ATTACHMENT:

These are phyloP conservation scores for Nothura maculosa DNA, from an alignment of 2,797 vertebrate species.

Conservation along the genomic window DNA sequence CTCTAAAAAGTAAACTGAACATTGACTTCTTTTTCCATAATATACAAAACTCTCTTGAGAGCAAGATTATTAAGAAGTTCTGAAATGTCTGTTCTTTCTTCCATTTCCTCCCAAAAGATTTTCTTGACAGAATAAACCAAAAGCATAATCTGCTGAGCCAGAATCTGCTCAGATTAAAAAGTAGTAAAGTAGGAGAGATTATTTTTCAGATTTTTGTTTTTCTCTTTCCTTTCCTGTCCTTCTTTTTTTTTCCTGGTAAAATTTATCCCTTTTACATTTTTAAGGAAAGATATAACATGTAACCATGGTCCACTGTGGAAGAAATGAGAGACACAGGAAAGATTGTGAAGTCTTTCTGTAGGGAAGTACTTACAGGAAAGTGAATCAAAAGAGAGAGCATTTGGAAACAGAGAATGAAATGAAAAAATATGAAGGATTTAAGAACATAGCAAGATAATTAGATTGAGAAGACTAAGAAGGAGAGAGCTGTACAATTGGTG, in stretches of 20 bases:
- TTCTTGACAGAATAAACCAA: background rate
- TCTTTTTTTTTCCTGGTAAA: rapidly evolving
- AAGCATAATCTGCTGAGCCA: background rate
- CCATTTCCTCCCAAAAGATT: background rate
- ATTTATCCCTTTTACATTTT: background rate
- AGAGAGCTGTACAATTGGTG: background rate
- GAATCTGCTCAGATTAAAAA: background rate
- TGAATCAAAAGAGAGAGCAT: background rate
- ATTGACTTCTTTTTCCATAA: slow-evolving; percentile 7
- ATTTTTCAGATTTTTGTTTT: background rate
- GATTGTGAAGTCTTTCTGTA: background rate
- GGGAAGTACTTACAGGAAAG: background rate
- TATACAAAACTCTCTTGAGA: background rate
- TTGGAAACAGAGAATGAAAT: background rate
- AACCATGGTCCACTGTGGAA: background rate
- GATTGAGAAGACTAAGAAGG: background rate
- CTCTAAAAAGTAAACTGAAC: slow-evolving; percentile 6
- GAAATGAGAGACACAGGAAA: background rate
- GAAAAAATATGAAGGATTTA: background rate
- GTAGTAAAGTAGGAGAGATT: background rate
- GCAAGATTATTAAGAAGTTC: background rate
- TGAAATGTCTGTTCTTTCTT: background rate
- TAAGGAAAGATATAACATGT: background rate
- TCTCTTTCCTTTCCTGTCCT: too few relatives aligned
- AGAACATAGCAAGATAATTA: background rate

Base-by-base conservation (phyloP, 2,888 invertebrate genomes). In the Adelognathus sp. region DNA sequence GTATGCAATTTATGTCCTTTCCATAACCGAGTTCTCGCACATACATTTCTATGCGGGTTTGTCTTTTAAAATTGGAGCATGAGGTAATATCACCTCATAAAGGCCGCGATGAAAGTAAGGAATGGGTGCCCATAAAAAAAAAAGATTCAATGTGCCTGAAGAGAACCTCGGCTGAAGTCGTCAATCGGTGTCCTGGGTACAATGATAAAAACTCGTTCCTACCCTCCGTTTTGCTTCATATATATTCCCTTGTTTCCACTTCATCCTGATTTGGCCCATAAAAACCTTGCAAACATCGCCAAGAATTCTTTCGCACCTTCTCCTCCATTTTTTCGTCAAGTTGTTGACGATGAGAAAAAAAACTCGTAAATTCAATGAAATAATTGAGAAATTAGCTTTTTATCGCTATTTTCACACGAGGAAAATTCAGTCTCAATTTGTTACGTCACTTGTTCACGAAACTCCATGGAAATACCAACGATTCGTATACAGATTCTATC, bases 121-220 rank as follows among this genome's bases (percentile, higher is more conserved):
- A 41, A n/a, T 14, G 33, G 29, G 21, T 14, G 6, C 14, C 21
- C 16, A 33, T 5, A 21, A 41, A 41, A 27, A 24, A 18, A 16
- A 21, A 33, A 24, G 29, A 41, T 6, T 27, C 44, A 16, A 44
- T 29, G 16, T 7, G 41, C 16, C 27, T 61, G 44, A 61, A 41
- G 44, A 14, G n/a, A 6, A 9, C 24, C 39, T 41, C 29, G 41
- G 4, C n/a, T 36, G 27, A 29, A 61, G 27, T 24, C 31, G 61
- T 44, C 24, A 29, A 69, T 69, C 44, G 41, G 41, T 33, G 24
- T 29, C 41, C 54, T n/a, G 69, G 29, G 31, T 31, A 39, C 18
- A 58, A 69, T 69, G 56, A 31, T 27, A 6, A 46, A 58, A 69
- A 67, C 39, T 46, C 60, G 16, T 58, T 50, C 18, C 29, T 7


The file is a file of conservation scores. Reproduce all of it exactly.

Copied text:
These are phyloP conservation scores for Nothura maculosa DNA, from an alignment of 2,797 vertebrate species.

Conservation along the genomic window DNA sequence CTCTAAAAAGTAAACTGAACATTGACTTCTTTTTCCATAATATACAAAACTCTCTTGAGAGCAAGATTATTAAGAAGTTCTGAAATGTCTGTTCTTTCTTCCATTTCCTCCCAAAAGATTTTCTTGACAGAATAAACCAAAAGCATAATCTGCTGAGCCAGAATCTGCTCAGATTAAAAAGTAGTAAAGTAGGAGAGATTATTTTTCAGATTTTTGTTTTTCTCTTTCCTTTCCTGTCCTTCTTTTTTTTTCCTGGTAAAATTTATCCCTTTTACATTTTTAAGGAAAGATATAACATGTAACCATGGTCCACTGTGGAAGAAATGAGAGACACAGGAAAGATTGTGAAGTCTTTCTGTAGGGAAGTACTTACAGGAAAGTGAATCAAAAGAGAGAGCATTTGGAAACAGAGAATGAAATGAAAAAATATGAAGGATTTAAGAACATAGCAAGATAATTAGATTGAGAAGACTAAGAAGGAGAGAGCTGTACAATTGGTG, in stretches of 20 bases:
- TTCTTGACAGAATAAACCAA: background rate
- TCTTTTTTTTTCCTGGTAAA: rapidly evolving
- AAGCATAATCTGCTGAGCCA: background rate
- CCATTTCCTCCCAAAAGATT: background rate
- ATTTATCCCTTTTACATTTT: background rate
- AGAGAGCTGTACAATTGGTG: background rate
- GAATCTGCTCAGATTAAAAA: background rate
- TGAATCAAAAGAGAGAGCAT: background rate
- ATTGACTTCTTTTTCCATAA: slow-evolving; percentile 7
- ATTTTTCAGATTTTTGTTTT: background rate
- GATTGTGAAGTCTTTCTGTA: background rate
- GGGAAGTACTTACAGGAAAG: background rate
- TATACAAAACTCTCTTGAGA: background rate
- TTGGAAACAGAGAATGAAAT: background rate
- AACCATGGTCCACTGTGGAA: background rate
- GATTGAGAAGACTAAGAAGG: background rate
- CTCTAAAAAGTAAACTGAAC: slow-evolving; percentile 6
- GAAATGAGAGACACAGGAAA: background rate
- GAAAAAATATGAAGGATTTA: background rate
- GTAGTAAAGTAGGAGAGATT: background rate
- GCAAGATTATTAAGAAGTTC: background rate
- TGAAATGTCTGTTCTTTCTT: background rate
- TAAGGAAAGATATAACATGT: background rate
- TCTCTTTCCTTTCCTGTCCT: too few relatives aligned
- AGAACATAGCAAGATAATTA: background rate

Base-by-base conservation (phyloP, 2,888 invertebrate genomes). In the Adelognathus sp. region DNA sequence GTATGCAATTTATGTCCTTTCCATAACCGAGTTCTCGCACATACATTTCTATGCGGGTTTGTCTTTTAAAATTGGAGCATGAGGTAATATCACCTCATAAAGGCCGCGATGAAAGTAAGGAATGGGTGCCCATAAAAAAAAAAGATTCAATGTGCCTGAAGAGAACCTCGGCTGAAGTCGTCAATCGGTGTCCTGGGTACAATGATAAAAACTCGTTCCTACCCTCCGTTTTGCTTCATATATATTCCCTTGTTTCCACTTCATCCTGATTTGGCCCATAAAAACCTTGCAAACATCGCCAAGAATTCTTTCGCACCTTCTCCTCCATTTTTTCGTCAAGTTGTTGACGATGAGAAAAAAAACTCGTAAATTCAATGAAATAATTGAGAAATTAGCTTTTTATCGCTATTTTCACACGAGGAAAATTCAGTCTCAATTTGTTACGTCACTTGTTCACGAAACTCCATGGAAATACCAACGATTCGTATACAGATTCTATC, bases 121-220 rank as follows among this genome's bases (percentile, higher is more conserved):
- A 41, A n/a, T 14, G 33, G 29, G 21, T 14, G 6, C 14, C 21
- C 16, A 33, T 5, A 21, A 41, A 41, A 27, A 24, A 18, A 16
- A 21, A 33, A 24, G 29, A 41, T 6, T 27, C 44, A 16, A 44
- T 29, G 16, T 7, G 41, C 16, C 27, T 61, G 44, A 61, A 41
- G 44, A 14, G n/a, A 6, A 9, C 24, C 39, T 41, C 29, G 41
- G 4, C n/a, T 36, G 27, A 29, A 61, G 27, T 24, C 31, G 61
- T 44, C 24, A 29, A 69, T 69, C 44, G 41, G 41, T 33, G 24
- T 29, C 41, C 54, T n/a, G 69, G 29, G 31, T 31, A 39, C 18
- A 58, A 69, T 69, G 56, A 31, T 27, A 6, A 46, A 58, A 69
- A 67, C 39, T 46, C 60, G 16, T 58, T 50, C 18, C 29, T 7